Eskom gets $180m loan for renewable energy

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Financially-constrained power utility Eskom has signed a $180 million loan agreement with the New Development Bank (NDB) for a renewable energy integration and transmission augmentation project.

Under the agreement, the NDB will provide a loan with sovereign guarantee to Eskom. The NDB was established by Brazil, Russia, India, China and SA to mobilise resources for infrastructure and sustainable development projects in BRICS and other emerging economies and developing countries.

The loan facility comes at a time Eskom is struggling to keep the lights on. President Cyril Ramaphosa recently said the severe financial and operational challenges being experienced by Eskom are as a result of a number of factors, from state capture to poor maintenance of its power plants.

The loan agreement was signed by Xian Zhu, NDB vice-president and chief operations officer, and Calib Cassim, chief financial officer of Eskom.

The NDP's Project Finance Facility (PFF) will be used to support the development of grid connection infrastructure, which is vital for the development of renewable energy projects, says Eskom.

It adds the PFF will support renewable energy development and reduce the country's reliance on fossil fuels.

The project will integrate a total of 670MW of renewable energy into Eskom's grid. Modern grid connection infrastructure will be used for renewable energy projects and augmentation of the Eskom transmission network to the identified areas.

The project will also help increase electricity supply to the targeted areas for sustainable development.

According to the power utility, the project will enhance the country's capacity for renewable energy while achieving sustainable growth. It also aligns with the bank's focus to support projects that aim at developing renewable energy sources.

"We are happy to support this important project that will contribute to the development of grid connection infrastructure in South Africa and support the shift to a more sustainable energy path in the country," says Zhu.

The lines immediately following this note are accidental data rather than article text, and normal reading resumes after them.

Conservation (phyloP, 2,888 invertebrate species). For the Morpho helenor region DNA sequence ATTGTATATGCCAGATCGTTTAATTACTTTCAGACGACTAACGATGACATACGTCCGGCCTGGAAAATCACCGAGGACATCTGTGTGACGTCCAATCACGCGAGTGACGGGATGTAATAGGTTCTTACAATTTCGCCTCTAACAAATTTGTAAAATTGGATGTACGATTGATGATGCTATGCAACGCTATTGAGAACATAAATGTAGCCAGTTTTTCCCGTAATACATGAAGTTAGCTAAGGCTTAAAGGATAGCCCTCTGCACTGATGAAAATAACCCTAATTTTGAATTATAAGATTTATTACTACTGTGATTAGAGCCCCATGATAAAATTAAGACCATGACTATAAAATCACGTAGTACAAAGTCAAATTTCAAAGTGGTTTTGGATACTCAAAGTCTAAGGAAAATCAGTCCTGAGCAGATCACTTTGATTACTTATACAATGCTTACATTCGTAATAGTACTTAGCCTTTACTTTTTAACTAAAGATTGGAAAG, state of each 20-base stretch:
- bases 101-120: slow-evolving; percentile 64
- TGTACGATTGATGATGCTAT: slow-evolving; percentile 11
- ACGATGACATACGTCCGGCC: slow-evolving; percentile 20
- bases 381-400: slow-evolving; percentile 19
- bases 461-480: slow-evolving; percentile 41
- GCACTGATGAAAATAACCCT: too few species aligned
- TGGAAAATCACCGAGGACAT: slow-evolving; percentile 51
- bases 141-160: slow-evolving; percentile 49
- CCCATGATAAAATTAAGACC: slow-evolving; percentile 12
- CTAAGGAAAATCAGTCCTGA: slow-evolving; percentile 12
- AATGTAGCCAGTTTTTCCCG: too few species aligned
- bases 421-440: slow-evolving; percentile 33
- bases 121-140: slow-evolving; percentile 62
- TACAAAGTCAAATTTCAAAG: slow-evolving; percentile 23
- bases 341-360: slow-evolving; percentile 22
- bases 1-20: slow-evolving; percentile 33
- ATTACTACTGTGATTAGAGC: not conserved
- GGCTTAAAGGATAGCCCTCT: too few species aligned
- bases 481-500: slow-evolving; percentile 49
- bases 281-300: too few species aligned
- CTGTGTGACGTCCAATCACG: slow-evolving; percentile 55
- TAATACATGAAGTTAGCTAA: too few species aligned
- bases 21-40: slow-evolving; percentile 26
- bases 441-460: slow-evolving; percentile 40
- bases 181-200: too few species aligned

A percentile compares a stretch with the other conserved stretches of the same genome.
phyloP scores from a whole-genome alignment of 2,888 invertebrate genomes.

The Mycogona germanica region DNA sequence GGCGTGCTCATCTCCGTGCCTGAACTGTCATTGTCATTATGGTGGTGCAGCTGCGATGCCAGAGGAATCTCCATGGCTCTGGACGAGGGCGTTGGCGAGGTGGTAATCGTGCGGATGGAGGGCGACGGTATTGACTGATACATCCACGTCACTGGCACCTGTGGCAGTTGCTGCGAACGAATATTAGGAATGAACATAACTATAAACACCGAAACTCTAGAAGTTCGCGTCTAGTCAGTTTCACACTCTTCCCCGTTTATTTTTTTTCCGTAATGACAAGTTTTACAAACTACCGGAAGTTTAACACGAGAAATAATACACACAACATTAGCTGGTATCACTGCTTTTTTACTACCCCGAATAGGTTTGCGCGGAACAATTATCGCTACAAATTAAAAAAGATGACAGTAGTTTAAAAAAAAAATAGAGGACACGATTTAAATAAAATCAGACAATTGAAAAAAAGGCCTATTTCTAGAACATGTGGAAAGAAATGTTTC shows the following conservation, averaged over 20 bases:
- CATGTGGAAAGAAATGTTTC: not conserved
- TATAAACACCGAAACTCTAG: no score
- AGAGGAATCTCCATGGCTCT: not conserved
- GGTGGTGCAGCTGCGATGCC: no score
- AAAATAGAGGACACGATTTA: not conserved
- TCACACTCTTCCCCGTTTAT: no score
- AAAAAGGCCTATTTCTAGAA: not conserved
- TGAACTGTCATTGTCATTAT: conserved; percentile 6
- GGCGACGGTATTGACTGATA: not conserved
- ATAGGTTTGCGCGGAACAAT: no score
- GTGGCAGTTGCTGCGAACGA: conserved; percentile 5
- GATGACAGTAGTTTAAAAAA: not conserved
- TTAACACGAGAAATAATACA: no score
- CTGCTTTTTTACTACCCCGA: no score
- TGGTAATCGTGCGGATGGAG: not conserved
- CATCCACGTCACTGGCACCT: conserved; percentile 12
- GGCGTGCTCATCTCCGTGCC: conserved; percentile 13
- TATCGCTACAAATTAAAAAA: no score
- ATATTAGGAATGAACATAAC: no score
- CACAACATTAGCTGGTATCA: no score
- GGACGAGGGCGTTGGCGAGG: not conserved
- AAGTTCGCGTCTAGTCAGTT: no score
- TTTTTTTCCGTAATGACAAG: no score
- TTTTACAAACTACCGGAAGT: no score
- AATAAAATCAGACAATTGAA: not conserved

"The project is coherent with the bank's focus on projects that incorporate sustainability from their inception. Moreover, we believe that supporting South Africa's energy sector is fully in line with the bank's mandate and our role as a reliable development partner."

Eskom's Cassim says: "The successful conclusion of this inaugural transaction with NDB will significantly contribute towards driving Eskom's goals to reduce South Africa's CO2 emissions.

"Eskom welcomes the support from NDB and we look forward to fostering a valuable partnership with this organisation whose mission is to enhance infrastructure for sustainable development in its member countries."

Commenting on the deal, Brenda Martin, chairperson of renewable energy industry body, the South African Wind Energy Association, says Eskom's role and duties as sole purchaser of power has been reinforced by government and the courts since early 2018.

This after the power utility had for some time been blamed for delaying the signing of renewable energy projects. The 27 outstanding power purchase agreements were eventually signed last year.

"With construction for Round 4 projects now under way and with the urgent need for new additions of power, the industry anticipates Eskom will recognise the need to fulfil its mandate to government and South Africa and not inhibit further investment in renewable energy," says Martin.

She adds that while the private sector covers significant costs of connecting to the grid up to the point of connection, Eskom as owner of the grid has to cover its own costs routinely associated with additions of new power such as deep connection costs.

"These routine operating costs for the grid owner are recoverable in the tariff. In a power system where the utility is a vertically integrated monopoly, this is quite routine. This is another reason why restructure of the SA power system is advisable."

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